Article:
Glossary of Hebrew terms
The creation of the modern State of Israel came about amid a confluence of historical, cultural and spiritual forces with a vocabulary of their own. Here are some Hebrew terms you are likely to hear:
Aliyah – to immigrate to Israel. To “make aliyah” has an additional, spiritual dimension, for “aliyah” comes from the word that means, “to ascend.” In the Scripture, one never merely goes to Jerusalem – one “goes up.”
Galut – “Exile.” For two thousand years, the Jewish Diaspora (dispersion) has been haunted by a sense of physical and existential alienation. The term galut carries with it a sense of brokenness and dislocation – the opposite of wholeness.
Halutz (plural: Halutzim) – “Pioneer.” The early generation of Zionist settlers of the Land and others who “made the desert blossom” with their hard work and sacrifice.
Ha’aretz – The Land of Israel. This term conveys a sense of reverence and awe that Jewish people, homeless for so long, feel for their homeland.
Kibbutz (plural: Kibbutzim) – Derived from the word “together,” the kibbutz is a collective farm or community. A major force in Israel’s formative years from the late 19th century to its early years of independence, the kibbutz captured the pioneering idealism of Jewish determination to create a new kind of self-sufficient society. Kibbutzim often formed around particular ideas or ideologies and frequently ran on socialist principles. Today, only a small minority of Israelis derives its livelihood on kibbutzim.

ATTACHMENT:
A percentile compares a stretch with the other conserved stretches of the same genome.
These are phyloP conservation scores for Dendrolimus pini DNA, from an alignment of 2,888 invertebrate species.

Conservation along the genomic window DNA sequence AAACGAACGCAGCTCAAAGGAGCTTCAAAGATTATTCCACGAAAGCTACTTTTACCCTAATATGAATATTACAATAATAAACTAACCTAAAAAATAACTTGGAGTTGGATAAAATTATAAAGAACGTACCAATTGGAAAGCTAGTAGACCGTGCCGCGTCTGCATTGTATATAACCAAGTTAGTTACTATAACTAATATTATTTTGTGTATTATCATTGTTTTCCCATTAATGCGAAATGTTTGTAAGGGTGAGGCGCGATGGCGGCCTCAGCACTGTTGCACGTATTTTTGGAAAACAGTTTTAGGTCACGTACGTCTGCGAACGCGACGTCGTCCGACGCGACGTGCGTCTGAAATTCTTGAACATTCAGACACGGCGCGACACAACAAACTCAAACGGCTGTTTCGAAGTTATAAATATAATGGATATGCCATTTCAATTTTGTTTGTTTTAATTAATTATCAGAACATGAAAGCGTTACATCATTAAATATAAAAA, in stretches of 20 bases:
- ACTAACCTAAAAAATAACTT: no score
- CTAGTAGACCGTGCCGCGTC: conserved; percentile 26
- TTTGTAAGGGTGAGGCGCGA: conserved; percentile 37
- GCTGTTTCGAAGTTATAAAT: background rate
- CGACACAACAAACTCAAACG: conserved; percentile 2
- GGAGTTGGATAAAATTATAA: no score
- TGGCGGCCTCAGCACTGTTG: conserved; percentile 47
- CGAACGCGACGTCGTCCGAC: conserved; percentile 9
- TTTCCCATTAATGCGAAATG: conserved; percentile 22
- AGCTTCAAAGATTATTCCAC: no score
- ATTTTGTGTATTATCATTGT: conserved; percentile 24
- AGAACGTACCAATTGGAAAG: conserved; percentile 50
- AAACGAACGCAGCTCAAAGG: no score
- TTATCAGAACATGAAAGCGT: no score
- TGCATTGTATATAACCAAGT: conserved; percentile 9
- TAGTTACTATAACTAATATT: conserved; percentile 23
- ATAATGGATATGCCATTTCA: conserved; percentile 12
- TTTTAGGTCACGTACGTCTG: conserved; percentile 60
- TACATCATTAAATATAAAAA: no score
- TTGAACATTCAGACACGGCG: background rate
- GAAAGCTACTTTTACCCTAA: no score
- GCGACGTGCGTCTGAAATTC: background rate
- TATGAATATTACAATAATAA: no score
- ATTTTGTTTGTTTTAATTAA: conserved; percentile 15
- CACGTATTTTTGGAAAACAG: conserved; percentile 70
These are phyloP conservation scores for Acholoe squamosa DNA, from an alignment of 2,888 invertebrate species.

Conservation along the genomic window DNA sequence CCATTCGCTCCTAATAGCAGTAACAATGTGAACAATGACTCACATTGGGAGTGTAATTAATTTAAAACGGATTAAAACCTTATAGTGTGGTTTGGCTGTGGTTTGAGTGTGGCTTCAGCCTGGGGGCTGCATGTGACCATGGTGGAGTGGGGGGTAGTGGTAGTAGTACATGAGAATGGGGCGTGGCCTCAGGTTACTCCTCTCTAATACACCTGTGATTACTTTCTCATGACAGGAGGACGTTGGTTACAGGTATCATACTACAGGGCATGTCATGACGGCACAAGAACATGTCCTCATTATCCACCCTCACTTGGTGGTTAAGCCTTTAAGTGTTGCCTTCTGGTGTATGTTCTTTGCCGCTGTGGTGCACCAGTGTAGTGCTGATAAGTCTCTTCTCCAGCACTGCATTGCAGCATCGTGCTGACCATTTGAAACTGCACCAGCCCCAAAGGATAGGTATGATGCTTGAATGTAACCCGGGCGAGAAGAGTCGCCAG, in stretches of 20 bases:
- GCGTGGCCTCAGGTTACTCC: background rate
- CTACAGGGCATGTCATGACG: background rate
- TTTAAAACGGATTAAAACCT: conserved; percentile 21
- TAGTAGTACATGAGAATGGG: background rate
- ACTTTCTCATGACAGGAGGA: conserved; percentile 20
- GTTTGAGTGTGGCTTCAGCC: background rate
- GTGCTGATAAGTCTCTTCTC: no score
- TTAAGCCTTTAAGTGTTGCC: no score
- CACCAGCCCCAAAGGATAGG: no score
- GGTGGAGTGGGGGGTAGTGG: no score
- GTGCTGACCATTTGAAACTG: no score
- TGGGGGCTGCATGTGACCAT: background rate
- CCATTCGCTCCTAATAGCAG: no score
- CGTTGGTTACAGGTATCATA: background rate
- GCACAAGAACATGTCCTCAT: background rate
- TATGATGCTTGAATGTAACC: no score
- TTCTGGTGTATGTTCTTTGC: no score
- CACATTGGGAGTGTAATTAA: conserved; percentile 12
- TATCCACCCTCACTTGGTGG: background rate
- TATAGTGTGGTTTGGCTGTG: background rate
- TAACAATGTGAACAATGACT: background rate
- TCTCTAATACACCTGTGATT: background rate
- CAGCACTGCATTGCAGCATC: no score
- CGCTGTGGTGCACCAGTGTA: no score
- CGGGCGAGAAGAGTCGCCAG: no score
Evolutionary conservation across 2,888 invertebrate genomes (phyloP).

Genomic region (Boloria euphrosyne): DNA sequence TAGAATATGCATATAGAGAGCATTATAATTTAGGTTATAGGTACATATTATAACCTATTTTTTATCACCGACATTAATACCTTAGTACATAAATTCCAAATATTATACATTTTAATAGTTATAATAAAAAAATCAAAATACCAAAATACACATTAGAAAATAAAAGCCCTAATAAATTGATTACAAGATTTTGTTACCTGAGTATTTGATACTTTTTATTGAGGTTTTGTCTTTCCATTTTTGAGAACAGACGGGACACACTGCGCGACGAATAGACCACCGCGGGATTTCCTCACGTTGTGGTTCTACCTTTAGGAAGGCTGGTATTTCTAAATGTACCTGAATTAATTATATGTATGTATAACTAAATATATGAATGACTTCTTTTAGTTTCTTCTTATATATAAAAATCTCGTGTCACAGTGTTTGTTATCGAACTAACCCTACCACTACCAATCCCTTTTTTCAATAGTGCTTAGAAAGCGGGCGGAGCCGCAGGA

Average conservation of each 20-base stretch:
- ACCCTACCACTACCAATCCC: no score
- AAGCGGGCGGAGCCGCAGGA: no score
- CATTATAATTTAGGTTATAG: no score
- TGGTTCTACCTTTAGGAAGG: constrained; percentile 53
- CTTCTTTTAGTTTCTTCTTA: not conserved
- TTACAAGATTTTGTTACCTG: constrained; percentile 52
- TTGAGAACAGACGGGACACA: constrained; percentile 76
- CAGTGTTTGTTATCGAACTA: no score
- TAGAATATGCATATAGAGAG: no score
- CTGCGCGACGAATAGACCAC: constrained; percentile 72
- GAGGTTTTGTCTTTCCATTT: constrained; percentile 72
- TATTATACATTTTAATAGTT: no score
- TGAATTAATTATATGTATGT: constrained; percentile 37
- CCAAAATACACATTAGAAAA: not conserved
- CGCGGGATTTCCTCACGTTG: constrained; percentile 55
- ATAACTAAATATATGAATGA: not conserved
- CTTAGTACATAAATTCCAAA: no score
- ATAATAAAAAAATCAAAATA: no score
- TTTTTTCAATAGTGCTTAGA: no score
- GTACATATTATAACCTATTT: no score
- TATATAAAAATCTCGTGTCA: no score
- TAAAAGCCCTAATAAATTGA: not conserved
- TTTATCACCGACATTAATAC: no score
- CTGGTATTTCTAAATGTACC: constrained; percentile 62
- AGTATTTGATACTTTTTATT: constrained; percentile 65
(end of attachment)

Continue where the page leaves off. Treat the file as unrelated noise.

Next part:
Moshav – “Settlement.” This kind of village or agricultural community shares some features in common with the kibbutz, except that its parcels of land are privately held.
Sho’ah – “Catastrophe.” It is the Hebrew word for Holocaust – the annihilation of six million Jewish people in Europe during World War II. Yom Ha-Shoah (Holocaust Remembrance Day) is an officially recognized observance that corresponds with the 27th of Nisan (April/May) on the Hebrew calendar. Next year, it will be observed from sunset on Wednesday, May 1st, until sunset on Thursday, May 2nd.